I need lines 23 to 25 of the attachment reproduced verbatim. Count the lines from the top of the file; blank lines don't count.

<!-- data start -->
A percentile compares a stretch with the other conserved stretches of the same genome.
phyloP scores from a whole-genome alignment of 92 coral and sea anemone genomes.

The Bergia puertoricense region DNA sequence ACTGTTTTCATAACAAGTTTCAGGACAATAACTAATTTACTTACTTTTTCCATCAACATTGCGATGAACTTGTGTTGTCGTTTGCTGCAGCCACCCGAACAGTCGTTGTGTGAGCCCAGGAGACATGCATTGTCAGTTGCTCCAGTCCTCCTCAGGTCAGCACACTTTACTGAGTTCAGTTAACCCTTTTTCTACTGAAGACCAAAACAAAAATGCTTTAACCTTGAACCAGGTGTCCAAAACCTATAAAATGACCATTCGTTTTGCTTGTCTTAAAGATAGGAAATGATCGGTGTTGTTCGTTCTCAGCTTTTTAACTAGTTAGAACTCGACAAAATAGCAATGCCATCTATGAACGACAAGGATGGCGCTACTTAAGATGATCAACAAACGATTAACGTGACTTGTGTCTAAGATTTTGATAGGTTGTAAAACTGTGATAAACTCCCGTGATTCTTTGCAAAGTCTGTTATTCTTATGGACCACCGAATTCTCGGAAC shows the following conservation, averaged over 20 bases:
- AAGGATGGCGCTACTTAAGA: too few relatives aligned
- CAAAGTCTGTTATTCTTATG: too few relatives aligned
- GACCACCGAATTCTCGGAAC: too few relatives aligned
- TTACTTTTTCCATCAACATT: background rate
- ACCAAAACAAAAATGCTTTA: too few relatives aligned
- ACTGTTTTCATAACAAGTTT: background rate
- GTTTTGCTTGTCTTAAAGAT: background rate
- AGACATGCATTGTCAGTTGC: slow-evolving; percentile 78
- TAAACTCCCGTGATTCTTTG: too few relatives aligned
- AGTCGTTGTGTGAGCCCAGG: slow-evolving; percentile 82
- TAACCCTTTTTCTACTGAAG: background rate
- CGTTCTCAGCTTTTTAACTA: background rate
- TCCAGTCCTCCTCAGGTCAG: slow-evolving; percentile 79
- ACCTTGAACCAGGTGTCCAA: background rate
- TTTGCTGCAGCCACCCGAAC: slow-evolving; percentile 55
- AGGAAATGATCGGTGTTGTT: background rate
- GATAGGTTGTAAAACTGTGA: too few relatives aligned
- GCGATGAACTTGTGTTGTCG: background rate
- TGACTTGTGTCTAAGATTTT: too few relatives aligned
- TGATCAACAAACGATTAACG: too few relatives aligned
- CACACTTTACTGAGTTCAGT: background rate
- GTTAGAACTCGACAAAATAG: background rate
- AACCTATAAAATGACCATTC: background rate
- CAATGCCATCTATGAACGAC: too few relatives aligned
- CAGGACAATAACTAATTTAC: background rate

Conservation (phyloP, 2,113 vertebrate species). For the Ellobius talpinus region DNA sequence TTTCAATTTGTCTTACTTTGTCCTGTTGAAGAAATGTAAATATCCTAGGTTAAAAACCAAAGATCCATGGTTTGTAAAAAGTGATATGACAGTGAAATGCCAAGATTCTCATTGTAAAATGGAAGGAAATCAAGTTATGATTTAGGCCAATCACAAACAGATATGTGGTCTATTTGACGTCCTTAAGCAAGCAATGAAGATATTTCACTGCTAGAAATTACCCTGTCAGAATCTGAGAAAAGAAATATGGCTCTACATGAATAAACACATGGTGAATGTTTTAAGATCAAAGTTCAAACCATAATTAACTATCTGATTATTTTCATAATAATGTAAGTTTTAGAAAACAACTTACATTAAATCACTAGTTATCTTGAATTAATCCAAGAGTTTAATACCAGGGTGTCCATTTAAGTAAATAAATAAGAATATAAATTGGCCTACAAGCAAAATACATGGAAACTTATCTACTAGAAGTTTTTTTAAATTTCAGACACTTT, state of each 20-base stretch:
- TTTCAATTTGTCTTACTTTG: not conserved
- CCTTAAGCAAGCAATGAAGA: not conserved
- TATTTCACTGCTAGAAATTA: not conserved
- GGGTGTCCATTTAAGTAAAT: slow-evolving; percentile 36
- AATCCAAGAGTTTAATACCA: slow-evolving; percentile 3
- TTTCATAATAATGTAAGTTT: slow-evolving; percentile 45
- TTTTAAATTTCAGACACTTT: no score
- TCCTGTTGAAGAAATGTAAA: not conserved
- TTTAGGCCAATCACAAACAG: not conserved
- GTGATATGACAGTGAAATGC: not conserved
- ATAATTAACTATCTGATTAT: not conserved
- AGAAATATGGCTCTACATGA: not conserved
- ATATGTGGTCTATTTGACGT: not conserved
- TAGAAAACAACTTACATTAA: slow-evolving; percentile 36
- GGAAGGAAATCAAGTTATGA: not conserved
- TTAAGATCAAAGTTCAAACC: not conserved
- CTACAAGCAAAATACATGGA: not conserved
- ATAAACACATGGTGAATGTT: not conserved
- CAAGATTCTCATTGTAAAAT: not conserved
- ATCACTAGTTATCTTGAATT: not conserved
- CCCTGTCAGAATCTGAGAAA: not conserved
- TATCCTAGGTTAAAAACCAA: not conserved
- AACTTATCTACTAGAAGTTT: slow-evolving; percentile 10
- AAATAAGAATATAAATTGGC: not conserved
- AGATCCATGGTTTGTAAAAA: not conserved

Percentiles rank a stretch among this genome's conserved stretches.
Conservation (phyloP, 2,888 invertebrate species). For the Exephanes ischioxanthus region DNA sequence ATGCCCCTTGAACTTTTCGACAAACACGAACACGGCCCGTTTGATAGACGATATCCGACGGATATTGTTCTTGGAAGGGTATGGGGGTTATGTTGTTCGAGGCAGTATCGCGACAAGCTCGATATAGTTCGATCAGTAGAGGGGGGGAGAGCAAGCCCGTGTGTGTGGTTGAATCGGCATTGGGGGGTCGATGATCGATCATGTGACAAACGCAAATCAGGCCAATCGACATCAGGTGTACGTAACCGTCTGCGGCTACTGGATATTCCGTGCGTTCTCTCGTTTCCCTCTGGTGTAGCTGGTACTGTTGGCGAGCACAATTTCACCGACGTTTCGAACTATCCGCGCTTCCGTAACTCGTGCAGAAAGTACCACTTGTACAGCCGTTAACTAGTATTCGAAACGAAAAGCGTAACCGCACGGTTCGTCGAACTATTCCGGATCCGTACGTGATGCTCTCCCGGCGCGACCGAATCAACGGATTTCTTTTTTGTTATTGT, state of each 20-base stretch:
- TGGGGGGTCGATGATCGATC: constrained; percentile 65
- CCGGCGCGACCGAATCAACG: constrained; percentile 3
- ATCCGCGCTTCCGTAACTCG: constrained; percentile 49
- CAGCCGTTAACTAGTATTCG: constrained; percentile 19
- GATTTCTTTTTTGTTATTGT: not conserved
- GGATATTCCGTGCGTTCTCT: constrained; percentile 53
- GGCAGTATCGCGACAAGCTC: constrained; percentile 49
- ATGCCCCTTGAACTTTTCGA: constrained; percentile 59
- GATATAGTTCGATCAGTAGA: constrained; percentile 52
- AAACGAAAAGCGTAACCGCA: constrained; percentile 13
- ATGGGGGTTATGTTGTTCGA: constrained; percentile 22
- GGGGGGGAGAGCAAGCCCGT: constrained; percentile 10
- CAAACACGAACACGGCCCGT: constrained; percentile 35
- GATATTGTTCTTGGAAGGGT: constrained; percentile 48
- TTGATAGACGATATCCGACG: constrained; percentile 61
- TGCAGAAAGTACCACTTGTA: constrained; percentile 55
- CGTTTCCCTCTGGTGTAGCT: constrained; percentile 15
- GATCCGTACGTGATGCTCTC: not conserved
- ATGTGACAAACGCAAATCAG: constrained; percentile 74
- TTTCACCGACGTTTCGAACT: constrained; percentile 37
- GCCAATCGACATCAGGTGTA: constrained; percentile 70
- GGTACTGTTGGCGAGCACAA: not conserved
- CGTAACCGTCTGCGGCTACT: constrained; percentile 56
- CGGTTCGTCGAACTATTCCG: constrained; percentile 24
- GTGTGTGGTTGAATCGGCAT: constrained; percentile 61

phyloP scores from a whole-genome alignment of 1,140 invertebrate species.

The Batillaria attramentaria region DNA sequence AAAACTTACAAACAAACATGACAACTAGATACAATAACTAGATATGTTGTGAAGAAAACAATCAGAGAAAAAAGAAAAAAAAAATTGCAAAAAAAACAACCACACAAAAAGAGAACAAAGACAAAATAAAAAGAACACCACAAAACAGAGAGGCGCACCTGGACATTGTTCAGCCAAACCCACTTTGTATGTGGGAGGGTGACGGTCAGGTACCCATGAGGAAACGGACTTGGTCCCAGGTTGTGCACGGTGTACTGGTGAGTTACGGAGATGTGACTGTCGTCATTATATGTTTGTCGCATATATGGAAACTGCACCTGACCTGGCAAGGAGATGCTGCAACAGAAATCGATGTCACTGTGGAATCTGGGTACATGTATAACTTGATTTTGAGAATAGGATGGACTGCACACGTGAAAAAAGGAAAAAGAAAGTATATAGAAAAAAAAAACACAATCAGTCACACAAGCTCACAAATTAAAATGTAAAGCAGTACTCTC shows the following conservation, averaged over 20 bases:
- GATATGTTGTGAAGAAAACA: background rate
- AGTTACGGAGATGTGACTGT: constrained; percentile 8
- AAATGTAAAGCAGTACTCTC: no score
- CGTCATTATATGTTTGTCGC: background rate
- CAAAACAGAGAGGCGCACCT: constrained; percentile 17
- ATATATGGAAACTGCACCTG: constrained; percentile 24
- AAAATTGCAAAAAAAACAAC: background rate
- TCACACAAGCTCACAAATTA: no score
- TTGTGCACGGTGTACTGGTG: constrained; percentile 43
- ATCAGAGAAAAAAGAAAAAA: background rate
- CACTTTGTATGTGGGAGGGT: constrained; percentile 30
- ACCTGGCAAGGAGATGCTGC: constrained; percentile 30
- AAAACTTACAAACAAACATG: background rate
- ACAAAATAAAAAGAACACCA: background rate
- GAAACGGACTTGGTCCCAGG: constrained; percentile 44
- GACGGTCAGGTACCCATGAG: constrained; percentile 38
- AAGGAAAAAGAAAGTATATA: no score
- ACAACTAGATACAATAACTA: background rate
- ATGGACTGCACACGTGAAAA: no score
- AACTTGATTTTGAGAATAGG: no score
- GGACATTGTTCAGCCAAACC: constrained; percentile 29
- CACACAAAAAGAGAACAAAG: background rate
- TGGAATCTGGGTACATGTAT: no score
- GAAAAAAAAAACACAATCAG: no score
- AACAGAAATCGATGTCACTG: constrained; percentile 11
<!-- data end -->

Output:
- TGATCAACAAACGATTAACG: too few relatives aligned
- CACACTTTACTGAGTTCAGT: background rate
- GTTAGAACTCGACAAAATAG: background rate